BMC Public Health 08/2011; 11(1):650. DOI:10.1186/1471-2458-11-650 · 2.26 Impact Factor
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    • "Acute programme disruptions were uncommon and rarer than expected; the only programme to face such disruption was Bukavu, DRC, for 2 weeks in 2005[11]. Disruptions can occur even in 'stable' settings, either due to unexpected conflict such as in Kenya in 2008[31] or through drug ruptures secondary to mismanagement or financial limitations [32]. Thus many of the practical measures used in these settings could be applied in all HIV programmes and also to particular populations at higher risk of interruption such as migrants and nomadic populations. "
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    ABSTRACT: Many countries ravaged by conflict have substantial morbidity and mortality attributed to HIV/AIDS yet HIV treatment is uncommonly available. Universal access to HIV care cannot be achieved unless the needs of populations in conflict-affected areas are addressed. From 2003 Médecins Sans Frontières introduced HIV care, including antiretroviral therapy, into 24 programmes in conflict or post-conflict settings, mainly in sub-Saharan Africa. HIV care and treatment activities were usually integrated within other medical activities. Project data collected in the Fuchia software system were analysed and outcomes compared with ART-LINC data. Programme reports and other relevant documents and interviews with local and headquarters staff were used to develop lessons learned. In the 22 programmes where ART was initiated, more than 10,500 people were diagnosed with HIV and received medical care, and 4555 commenced antiretroviral therapy, including 348 children. Complete data were available for adults in 20 programmes (n = 4145). At analysis, 2645 (64%) remained on ART, 422 (10%) had died, 466 (11%) lost to follow-up, 417 (10%) transferred to another programme, and 195 (5%) had an unclear outcome. Median 12-month mortality and loss to follow-up were 9% and 11% respectively, and median 6-month CD4 gain was 129 cells/mm 3.Patient outcomes on treatment were comparable to those in stable resource-limited settings, and individuals and communities obtained significant benefits from access to HIV treatment. Programme disruption through instability was uncommon with only one program experiencing interruption to services, and programs were adapted to allow for disruption and population movements. Integration of HIV activities strengthened other health activities contributing to health benefits for all victims of conflict and increasing the potential sustainability for implemented activities. With commitment, simplified treatment and monitoring, and adaptations for potential instability, HIV treatment can be feasibly and effectively provided in conflict or post-conflict settings.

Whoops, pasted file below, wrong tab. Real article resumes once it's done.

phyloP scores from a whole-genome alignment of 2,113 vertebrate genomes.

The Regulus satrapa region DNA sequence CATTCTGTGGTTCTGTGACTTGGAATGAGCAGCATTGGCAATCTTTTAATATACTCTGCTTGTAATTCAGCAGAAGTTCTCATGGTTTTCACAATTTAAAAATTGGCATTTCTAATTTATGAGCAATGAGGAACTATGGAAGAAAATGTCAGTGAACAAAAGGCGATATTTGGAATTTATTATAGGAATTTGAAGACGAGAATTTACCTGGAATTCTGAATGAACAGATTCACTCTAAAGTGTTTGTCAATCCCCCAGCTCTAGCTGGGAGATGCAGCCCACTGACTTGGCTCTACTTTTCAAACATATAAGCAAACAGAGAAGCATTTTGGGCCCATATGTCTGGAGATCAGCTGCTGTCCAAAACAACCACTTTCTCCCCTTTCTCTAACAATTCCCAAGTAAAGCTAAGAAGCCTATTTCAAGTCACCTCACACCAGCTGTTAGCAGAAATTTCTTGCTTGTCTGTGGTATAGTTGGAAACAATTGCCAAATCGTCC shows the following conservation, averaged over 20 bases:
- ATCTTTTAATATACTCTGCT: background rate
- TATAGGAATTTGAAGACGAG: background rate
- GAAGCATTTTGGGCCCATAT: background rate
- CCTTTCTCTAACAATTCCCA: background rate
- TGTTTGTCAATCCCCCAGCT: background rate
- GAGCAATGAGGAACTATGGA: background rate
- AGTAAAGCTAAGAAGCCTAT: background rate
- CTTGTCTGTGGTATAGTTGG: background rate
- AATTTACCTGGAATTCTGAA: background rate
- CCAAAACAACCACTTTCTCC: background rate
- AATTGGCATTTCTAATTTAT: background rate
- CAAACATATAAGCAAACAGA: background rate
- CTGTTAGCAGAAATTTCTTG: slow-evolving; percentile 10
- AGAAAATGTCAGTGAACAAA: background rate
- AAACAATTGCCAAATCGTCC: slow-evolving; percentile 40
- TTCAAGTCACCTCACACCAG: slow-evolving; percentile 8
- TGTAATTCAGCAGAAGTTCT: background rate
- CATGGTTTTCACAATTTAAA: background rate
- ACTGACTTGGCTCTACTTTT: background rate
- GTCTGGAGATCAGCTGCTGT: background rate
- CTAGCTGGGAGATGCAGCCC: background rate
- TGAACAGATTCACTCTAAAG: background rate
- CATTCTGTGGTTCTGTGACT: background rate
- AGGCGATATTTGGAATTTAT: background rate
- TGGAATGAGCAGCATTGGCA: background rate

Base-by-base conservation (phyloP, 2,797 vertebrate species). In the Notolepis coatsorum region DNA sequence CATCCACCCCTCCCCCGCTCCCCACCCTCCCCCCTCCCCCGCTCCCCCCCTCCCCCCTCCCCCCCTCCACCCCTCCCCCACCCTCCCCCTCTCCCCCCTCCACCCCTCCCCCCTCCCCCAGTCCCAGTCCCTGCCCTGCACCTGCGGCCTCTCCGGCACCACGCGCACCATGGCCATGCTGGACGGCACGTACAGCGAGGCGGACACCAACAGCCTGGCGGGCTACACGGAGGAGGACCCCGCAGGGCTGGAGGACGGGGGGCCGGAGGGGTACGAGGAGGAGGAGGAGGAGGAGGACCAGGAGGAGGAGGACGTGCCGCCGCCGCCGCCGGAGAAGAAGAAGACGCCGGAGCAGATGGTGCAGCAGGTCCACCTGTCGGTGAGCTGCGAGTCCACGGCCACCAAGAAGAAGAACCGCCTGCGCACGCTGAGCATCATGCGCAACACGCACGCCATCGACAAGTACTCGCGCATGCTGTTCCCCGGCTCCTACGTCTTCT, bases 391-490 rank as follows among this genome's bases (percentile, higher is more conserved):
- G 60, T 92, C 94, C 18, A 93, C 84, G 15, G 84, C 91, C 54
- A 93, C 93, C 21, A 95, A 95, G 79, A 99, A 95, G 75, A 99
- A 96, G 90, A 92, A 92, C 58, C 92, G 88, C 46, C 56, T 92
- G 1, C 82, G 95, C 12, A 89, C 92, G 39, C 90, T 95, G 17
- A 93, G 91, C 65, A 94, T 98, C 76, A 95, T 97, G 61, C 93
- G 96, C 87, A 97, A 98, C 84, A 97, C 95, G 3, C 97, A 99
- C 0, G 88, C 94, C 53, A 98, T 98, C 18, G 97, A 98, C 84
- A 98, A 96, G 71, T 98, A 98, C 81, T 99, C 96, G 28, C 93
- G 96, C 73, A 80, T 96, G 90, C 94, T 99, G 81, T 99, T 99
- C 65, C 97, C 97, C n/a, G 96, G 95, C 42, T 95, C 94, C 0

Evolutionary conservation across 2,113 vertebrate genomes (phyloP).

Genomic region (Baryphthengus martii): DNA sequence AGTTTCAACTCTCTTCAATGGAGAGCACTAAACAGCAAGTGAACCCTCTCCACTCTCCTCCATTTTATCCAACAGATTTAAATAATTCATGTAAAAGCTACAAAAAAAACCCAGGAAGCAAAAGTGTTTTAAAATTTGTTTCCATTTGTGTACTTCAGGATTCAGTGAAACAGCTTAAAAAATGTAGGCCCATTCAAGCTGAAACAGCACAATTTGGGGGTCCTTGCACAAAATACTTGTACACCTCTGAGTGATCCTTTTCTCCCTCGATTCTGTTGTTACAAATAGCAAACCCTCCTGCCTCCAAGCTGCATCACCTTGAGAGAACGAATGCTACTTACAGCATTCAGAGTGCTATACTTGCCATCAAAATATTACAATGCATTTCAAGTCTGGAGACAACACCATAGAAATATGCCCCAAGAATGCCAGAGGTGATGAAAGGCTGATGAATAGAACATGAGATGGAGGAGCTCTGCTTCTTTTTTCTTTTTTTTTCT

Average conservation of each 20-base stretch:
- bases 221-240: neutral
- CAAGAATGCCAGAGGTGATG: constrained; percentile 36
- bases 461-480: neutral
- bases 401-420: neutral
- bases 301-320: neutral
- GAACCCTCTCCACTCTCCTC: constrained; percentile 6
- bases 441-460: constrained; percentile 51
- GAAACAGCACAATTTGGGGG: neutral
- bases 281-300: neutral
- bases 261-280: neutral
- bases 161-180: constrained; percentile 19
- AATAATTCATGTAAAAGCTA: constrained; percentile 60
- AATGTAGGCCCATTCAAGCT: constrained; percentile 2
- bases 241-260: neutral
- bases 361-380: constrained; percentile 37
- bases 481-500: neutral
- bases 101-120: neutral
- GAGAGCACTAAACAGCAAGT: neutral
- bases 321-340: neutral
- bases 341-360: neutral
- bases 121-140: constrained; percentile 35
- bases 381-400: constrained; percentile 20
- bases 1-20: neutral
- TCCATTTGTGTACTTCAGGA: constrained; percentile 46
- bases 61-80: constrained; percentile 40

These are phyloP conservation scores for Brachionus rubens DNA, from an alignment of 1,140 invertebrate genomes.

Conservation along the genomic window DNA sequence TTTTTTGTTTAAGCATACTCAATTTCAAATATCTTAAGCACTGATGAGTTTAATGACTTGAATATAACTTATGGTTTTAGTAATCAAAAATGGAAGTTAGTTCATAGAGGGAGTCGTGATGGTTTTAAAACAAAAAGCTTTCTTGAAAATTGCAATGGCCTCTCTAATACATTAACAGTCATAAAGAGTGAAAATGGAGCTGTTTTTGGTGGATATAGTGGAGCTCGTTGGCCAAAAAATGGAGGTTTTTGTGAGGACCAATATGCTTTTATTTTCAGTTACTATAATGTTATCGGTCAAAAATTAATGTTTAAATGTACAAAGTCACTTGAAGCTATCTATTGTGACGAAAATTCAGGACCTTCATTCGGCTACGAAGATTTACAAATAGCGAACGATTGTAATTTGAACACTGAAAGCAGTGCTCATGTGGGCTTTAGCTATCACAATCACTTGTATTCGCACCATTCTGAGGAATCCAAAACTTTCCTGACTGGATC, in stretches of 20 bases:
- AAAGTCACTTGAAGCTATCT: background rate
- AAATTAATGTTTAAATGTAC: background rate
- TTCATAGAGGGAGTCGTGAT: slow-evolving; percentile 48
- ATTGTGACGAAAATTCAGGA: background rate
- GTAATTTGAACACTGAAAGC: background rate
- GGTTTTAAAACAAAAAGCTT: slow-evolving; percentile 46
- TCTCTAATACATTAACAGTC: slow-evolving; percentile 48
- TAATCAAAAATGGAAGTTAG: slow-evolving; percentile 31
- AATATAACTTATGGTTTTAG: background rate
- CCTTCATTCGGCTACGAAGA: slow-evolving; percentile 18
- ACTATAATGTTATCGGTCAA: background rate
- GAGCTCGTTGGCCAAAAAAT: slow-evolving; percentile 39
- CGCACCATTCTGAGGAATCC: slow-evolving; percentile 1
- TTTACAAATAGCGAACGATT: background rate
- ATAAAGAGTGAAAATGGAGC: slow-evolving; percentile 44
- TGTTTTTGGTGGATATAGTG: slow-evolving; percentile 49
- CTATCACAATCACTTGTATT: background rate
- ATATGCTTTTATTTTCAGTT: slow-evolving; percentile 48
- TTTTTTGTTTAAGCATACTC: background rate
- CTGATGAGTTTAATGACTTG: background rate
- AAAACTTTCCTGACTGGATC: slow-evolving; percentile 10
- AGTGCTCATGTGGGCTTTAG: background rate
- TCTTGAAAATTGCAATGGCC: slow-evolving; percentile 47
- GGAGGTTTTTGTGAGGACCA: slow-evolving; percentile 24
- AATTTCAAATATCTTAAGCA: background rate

Conflict and Health 06/2010; 4(1):12. DOI:10.1186/1752-1505-4-12